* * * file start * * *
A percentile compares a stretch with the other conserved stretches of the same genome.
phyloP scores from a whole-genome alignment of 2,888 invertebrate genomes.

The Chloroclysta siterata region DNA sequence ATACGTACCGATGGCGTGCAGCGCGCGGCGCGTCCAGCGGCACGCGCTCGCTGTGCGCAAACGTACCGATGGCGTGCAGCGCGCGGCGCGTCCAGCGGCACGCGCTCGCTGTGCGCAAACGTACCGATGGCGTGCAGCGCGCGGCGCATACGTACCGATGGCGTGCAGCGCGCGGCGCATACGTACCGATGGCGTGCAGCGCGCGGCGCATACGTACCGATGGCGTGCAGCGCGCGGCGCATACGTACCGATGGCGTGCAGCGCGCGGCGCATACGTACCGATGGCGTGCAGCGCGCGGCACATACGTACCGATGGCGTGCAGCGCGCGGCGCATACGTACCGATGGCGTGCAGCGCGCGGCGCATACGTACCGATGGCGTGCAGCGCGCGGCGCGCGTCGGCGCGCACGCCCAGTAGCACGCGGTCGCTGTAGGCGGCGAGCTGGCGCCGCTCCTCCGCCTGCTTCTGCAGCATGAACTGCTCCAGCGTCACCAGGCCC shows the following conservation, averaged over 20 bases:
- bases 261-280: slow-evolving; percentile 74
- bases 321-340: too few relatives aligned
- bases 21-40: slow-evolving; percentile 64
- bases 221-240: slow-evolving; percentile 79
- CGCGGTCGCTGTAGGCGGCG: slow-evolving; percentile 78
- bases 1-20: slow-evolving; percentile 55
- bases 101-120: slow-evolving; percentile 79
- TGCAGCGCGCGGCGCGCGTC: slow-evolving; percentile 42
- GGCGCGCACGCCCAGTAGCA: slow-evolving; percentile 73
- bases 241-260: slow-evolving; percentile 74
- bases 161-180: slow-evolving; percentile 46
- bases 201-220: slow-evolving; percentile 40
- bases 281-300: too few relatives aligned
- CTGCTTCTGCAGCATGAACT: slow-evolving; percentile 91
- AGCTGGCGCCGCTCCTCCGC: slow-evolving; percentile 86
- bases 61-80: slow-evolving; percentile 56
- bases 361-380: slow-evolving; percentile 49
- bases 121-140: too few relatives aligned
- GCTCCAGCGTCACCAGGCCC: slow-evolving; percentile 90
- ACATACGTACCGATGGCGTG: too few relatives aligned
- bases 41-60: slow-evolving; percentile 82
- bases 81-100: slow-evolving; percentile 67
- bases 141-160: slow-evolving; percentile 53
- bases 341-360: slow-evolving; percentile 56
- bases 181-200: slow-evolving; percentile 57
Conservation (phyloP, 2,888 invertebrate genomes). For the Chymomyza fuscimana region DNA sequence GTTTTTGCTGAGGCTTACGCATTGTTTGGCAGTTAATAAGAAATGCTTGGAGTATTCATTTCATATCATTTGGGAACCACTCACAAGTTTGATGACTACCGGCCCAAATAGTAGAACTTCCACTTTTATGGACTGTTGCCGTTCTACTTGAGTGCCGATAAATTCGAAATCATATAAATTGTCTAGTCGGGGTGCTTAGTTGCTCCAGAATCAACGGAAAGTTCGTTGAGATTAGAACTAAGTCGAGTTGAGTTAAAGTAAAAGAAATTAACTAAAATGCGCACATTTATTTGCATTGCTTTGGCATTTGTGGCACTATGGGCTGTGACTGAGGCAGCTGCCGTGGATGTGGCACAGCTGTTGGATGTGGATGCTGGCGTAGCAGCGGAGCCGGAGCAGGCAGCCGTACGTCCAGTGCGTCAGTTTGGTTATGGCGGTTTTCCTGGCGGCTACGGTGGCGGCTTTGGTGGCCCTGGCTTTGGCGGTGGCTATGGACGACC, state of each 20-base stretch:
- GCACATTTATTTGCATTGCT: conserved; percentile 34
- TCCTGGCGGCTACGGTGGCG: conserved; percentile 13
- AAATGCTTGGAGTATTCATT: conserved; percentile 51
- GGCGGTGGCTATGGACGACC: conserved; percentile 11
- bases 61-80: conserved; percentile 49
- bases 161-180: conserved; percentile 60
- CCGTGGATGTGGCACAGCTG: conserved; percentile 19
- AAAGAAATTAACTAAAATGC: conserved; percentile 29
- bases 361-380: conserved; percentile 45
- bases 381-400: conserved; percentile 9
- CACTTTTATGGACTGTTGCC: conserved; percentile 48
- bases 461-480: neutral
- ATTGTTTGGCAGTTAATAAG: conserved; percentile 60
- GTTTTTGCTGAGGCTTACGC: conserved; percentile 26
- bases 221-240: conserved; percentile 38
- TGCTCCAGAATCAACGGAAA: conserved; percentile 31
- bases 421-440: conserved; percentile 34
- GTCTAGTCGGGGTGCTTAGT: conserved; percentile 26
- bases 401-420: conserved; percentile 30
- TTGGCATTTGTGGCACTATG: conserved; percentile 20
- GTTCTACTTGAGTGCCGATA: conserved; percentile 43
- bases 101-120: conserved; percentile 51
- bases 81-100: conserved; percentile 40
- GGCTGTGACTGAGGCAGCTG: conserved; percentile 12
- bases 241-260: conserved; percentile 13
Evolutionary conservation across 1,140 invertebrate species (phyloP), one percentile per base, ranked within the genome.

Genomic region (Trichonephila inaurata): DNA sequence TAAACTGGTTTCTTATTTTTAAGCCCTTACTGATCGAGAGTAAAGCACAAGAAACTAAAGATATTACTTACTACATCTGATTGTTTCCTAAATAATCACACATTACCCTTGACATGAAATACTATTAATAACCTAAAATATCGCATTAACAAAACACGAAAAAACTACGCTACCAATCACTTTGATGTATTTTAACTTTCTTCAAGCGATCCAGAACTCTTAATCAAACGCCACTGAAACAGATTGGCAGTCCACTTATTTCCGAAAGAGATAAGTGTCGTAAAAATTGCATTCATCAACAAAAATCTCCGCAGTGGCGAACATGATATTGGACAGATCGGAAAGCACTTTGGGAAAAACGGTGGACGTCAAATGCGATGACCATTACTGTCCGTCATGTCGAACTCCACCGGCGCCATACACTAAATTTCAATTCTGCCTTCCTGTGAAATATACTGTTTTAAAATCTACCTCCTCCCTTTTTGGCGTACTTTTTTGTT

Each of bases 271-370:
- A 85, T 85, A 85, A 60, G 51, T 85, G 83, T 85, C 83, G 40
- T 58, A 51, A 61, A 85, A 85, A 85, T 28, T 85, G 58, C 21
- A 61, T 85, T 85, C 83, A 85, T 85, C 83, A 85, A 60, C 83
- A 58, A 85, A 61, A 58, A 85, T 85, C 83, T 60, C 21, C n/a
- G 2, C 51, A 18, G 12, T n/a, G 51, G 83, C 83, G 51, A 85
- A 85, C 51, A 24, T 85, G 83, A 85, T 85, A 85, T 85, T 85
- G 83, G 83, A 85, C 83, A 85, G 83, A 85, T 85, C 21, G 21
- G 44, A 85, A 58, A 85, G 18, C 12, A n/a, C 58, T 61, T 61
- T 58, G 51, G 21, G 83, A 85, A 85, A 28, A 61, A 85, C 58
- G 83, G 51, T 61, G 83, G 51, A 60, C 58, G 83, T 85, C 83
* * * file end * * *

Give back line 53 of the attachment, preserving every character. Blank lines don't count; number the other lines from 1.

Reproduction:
- GGCTGTGACTGAGGCAGCTG: conserved; percentile 12